In a scenario in which new car sales seem inevitably bound to gradually decline, second-hand cars will become more relevant in the commercial sphere. There are firms that are already aware of this, such as Toyota, which will begin a recycling process for its cars through reconditioning after the first and second life cycles.
At the moment it is a methodology that the Japanese firm will only put into practice in one of its factories in the European market, the one in the United Kingdom, located in the county of Derbyshare, and it intends to do so through his mobility firm Kinto, presented only a year ago, although at the moment there is not much information about the beginning of this activity.
Based on what Toyota has exposed, the Japanese manufacturer is willing to face new processes in its British factory to renew each car up to two times after having abandoned it for the first time as a new car, which would derive a useful life made up of up to three cycles. In a certain way, the methodology that Toyota wants to launch supposes a recycling process through which they intend add value to used cars previously both by Toyota itself and by leasing, rental and other types of use companies that return to the manufacturer through contracts of buy back.
It has been through the British Coach as Agustín Martín, president and director of the British division of Toyota, has given the first details about this new recycling process for the British firm’s cars in the United Kingdom. In the statements collected by the English magazine, Martín makes it clear that one of Toyota’s objectives with this novelty is to change the way in which they approach the useful life of the car and go beyond selling to the first user, and from the second to case of having been a leasing or renting car.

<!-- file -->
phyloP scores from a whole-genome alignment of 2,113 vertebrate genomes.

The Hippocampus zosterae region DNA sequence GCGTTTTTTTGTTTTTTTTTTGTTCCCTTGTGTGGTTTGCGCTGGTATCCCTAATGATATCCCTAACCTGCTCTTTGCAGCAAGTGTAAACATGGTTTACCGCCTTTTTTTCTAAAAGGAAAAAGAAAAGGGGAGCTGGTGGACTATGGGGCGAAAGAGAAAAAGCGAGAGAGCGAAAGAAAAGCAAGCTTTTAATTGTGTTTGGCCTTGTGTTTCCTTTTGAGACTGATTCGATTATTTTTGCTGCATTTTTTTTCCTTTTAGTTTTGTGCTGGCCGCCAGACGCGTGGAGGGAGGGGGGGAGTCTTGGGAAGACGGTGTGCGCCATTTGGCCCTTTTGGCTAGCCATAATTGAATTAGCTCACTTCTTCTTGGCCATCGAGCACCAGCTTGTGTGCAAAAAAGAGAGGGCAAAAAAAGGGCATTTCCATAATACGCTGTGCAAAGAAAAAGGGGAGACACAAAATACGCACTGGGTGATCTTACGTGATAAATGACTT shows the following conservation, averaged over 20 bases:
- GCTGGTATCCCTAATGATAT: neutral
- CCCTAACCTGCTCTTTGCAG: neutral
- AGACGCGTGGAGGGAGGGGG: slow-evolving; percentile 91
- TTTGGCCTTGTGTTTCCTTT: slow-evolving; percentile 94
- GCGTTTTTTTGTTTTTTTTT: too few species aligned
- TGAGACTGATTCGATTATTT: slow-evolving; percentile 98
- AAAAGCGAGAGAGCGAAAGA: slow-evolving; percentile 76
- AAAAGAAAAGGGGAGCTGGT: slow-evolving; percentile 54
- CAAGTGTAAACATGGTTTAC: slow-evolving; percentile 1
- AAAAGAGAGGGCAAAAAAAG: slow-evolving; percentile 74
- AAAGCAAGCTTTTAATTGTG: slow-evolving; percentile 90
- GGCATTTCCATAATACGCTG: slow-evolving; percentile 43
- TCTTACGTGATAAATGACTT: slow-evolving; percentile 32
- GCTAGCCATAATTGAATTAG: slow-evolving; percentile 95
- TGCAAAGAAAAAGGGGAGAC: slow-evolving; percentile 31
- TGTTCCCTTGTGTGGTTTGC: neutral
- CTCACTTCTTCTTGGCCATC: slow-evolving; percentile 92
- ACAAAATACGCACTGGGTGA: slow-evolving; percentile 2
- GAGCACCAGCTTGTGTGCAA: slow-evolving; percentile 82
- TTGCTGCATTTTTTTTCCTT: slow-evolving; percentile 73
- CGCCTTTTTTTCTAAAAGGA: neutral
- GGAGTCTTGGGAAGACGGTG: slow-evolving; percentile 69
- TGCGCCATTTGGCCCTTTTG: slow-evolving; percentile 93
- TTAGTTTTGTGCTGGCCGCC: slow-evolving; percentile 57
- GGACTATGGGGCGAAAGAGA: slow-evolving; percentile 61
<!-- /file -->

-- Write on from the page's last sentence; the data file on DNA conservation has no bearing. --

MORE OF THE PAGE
More specifically, Marín told Autocar: “I think we are very familiar with the usual two to three year cycles, which are extremely popular in the UK, but we need to go beyond that two to three year cycle and ask ourselves, What happens in that second cycle? And in the third cycle?
In the absence of more concise details about this recycling, it is probably a process of replacement and/or sanitation of both interior and exterior parts that have suffered significant wear, as well as probably a mechanical overhaul to face its second and third cycle of life with sufficient guarantees. After the third life cycle, the car will already have a useful life of around 10 years behind it, and after that the objective is to completely recycle the car, which in turn will also help to lower the average age of the fleet Of each country.
In short, and with sales of new cars that promise to gradually decline, what Toyota intends is control more life cycles of your cars than the first and thus get more benefits than the initial ones from the sale of the car to its private user or to the second owner in case of having previously exercised as a rental or leasing car.
At the moment the British division of Toyota has not given more details about this new process, but if it ends up being a viable methodology that brings clear benefits to the manufacturer, it would not be surprising if they exported it to other factories of the Japanese manufacturer in Europe, such as the one has in Valenciennes, France, or that other brands join in carrying out similar practices.
Another manufacturer that has exposed a similar vision on the car ownership model is Volkswagen, who already look beyond the car’s own useful life, although considering in its case the battery that its electric cars will carry in the future, perhaps , not too far. It was Herbert Diess himself who during the past year admitted that they want to seize the batteries of electric cars, not “give them away” to the customer when he buys them.